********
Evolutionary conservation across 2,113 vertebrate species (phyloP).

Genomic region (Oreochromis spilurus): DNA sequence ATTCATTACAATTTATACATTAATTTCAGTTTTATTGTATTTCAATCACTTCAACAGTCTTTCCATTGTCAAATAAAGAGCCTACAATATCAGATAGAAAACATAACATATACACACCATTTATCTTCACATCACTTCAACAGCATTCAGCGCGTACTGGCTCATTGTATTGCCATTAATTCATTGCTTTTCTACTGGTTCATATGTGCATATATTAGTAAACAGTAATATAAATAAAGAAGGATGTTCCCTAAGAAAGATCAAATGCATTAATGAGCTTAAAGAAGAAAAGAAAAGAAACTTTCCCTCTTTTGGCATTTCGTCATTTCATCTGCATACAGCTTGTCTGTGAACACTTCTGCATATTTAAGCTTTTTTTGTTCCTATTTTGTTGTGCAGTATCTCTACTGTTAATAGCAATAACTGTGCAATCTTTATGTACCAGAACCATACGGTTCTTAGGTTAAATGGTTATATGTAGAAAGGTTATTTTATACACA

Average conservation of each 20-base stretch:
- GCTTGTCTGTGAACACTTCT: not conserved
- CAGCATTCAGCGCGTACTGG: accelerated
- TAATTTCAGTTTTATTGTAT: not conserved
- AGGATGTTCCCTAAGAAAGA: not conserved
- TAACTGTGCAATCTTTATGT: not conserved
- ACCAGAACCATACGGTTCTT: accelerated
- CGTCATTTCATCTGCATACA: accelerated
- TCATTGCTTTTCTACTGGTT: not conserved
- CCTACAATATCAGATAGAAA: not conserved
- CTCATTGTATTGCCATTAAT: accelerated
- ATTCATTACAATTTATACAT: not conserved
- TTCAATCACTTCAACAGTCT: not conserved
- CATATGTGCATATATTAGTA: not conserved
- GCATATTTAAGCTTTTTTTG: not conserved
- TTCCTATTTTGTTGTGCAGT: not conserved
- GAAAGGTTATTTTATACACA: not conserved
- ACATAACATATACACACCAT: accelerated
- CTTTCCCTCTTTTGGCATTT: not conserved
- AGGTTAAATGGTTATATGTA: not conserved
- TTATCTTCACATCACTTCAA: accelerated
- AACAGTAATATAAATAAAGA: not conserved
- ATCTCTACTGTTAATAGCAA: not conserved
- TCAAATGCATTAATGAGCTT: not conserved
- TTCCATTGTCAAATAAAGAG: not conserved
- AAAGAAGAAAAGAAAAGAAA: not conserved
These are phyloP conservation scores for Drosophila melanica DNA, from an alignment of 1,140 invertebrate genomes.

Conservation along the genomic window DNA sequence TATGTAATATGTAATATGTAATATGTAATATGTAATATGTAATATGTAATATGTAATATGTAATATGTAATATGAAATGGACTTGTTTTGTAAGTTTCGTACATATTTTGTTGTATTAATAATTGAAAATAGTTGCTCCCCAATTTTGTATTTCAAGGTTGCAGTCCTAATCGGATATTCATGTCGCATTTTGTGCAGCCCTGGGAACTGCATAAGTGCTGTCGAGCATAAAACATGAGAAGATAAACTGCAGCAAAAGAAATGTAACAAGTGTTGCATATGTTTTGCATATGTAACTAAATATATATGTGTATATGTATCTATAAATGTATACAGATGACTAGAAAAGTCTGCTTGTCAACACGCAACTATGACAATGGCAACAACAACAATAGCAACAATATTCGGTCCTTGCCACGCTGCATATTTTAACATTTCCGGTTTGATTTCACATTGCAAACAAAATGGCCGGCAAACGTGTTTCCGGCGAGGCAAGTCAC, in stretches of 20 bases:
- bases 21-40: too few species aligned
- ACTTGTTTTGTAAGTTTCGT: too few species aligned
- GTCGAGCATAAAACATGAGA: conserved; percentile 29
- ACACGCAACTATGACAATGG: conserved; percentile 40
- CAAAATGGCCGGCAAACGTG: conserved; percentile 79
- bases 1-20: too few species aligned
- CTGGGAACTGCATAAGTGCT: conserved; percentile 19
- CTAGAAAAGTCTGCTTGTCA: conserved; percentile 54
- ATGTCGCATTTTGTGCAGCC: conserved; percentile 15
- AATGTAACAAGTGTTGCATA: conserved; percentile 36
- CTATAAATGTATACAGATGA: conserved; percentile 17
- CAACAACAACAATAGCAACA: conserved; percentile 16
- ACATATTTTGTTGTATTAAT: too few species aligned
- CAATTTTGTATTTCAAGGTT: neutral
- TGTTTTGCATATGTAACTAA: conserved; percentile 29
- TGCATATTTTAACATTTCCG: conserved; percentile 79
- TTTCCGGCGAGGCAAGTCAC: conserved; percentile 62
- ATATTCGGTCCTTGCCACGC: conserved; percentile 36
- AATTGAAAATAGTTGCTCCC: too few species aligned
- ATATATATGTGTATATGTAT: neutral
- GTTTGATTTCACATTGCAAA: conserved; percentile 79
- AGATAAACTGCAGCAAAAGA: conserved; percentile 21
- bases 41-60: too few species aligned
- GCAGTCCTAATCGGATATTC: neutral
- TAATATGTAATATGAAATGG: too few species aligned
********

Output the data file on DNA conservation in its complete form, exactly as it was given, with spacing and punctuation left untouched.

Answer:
Evolutionary conservation across 2,113 vertebrate species (phyloP).

Genomic region (Oreochromis spilurus): DNA sequence ATTCATTACAATTTATACATTAATTTCAGTTTTATTGTATTTCAATCACTTCAACAGTCTTTCCATTGTCAAATAAAGAGCCTACAATATCAGATAGAAAACATAACATATACACACCATTTATCTTCACATCACTTCAACAGCATTCAGCGCGTACTGGCTCATTGTATTGCCATTAATTCATTGCTTTTCTACTGGTTCATATGTGCATATATTAGTAAACAGTAATATAAATAAAGAAGGATGTTCCCTAAGAAAGATCAAATGCATTAATGAGCTTAAAGAAGAAAAGAAAAGAAACTTTCCCTCTTTTGGCATTTCGTCATTTCATCTGCATACAGCTTGTCTGTGAACACTTCTGCATATTTAAGCTTTTTTTGTTCCTATTTTGTTGTGCAGTATCTCTACTGTTAATAGCAATAACTGTGCAATCTTTATGTACCAGAACCATACGGTTCTTAGGTTAAATGGTTATATGTAGAAAGGTTATTTTATACACA

Average conservation of each 20-base stretch:
- GCTTGTCTGTGAACACTTCT: not conserved
- CAGCATTCAGCGCGTACTGG: accelerated
- TAATTTCAGTTTTATTGTAT: not conserved
- AGGATGTTCCCTAAGAAAGA: not conserved
- TAACTGTGCAATCTTTATGT: not conserved
- ACCAGAACCATACGGTTCTT: accelerated
- CGTCATTTCATCTGCATACA: accelerated
- TCATTGCTTTTCTACTGGTT: not conserved
- CCTACAATATCAGATAGAAA: not conserved
- CTCATTGTATTGCCATTAAT: accelerated
- ATTCATTACAATTTATACAT: not conserved
- TTCAATCACTTCAACAGTCT: not conserved
- CATATGTGCATATATTAGTA: not conserved
- GCATATTTAAGCTTTTTTTG: not conserved
- TTCCTATTTTGTTGTGCAGT: not conserved
- GAAAGGTTATTTTATACACA: not conserved
- ACATAACATATACACACCAT: accelerated
- CTTTCCCTCTTTTGGCATTT: not conserved
- AGGTTAAATGGTTATATGTA: not conserved
- TTATCTTCACATCACTTCAA: accelerated
- AACAGTAATATAAATAAAGA: not conserved
- ATCTCTACTGTTAATAGCAA: not conserved
- TCAAATGCATTAATGAGCTT: not conserved
- TTCCATTGTCAAATAAAGAG: not conserved
- AAAGAAGAAAAGAAAAGAAA: not conserved
These are phyloP conservation scores for Drosophila melanica DNA, from an alignment of 1,140 invertebrate genomes.

Conservation along the genomic window DNA sequence TATGTAATATGTAATATGTAATATGTAATATGTAATATGTAATATGTAATATGTAATATGTAATATGTAATATGAAATGGACTTGTTTTGTAAGTTTCGTACATATTTTGTTGTATTAATAATTGAAAATAGTTGCTCCCCAATTTTGTATTTCAAGGTTGCAGTCCTAATCGGATATTCATGTCGCATTTTGTGCAGCCCTGGGAACTGCATAAGTGCTGTCGAGCATAAAACATGAGAAGATAAACTGCAGCAAAAGAAATGTAACAAGTGTTGCATATGTTTTGCATATGTAACTAAATATATATGTGTATATGTATCTATAAATGTATACAGATGACTAGAAAAGTCTGCTTGTCAACACGCAACTATGACAATGGCAACAACAACAATAGCAACAATATTCGGTCCTTGCCACGCTGCATATTTTAACATTTCCGGTTTGATTTCACATTGCAAACAAAATGGCCGGCAAACGTGTTTCCGGCGAGGCAAGTCAC, in stretches of 20 bases:
- bases 21-40: too few species aligned
- ACTTGTTTTGTAAGTTTCGT: too few species aligned
- GTCGAGCATAAAACATGAGA: conserved; percentile 29
- ACACGCAACTATGACAATGG: conserved; percentile 40
- CAAAATGGCCGGCAAACGTG: conserved; percentile 79
- bases 1-20: too few species aligned
- CTGGGAACTGCATAAGTGCT: conserved; percentile 19
- CTAGAAAAGTCTGCTTGTCA: conserved; percentile 54
- ATGTCGCATTTTGTGCAGCC: conserved; percentile 15
- AATGTAACAAGTGTTGCATA: conserved; percentile 36
- CTATAAATGTATACAGATGA: conserved; percentile 17
- CAACAACAACAATAGCAACA: conserved; percentile 16
- ACATATTTTGTTGTATTAAT: too few species aligned
- CAATTTTGTATTTCAAGGTT: neutral
- TGTTTTGCATATGTAACTAA: conserved; percentile 29
- TGCATATTTTAACATTTCCG: conserved; percentile 79
- TTTCCGGCGAGGCAAGTCAC: conserved; percentile 62
- ATATTCGGTCCTTGCCACGC: conserved; percentile 36
- AATTGAAAATAGTTGCTCCC: too few species aligned
- ATATATATGTGTATATGTAT: neutral
- GTTTGATTTCACATTGCAAA: conserved; percentile 79
- AGATAAACTGCAGCAAAAGA: conserved; percentile 21
- bases 41-60: too few species aligned
- GCAGTCCTAATCGGATATTC: neutral
- TAATATGTAATATGAAATGG: too few species aligned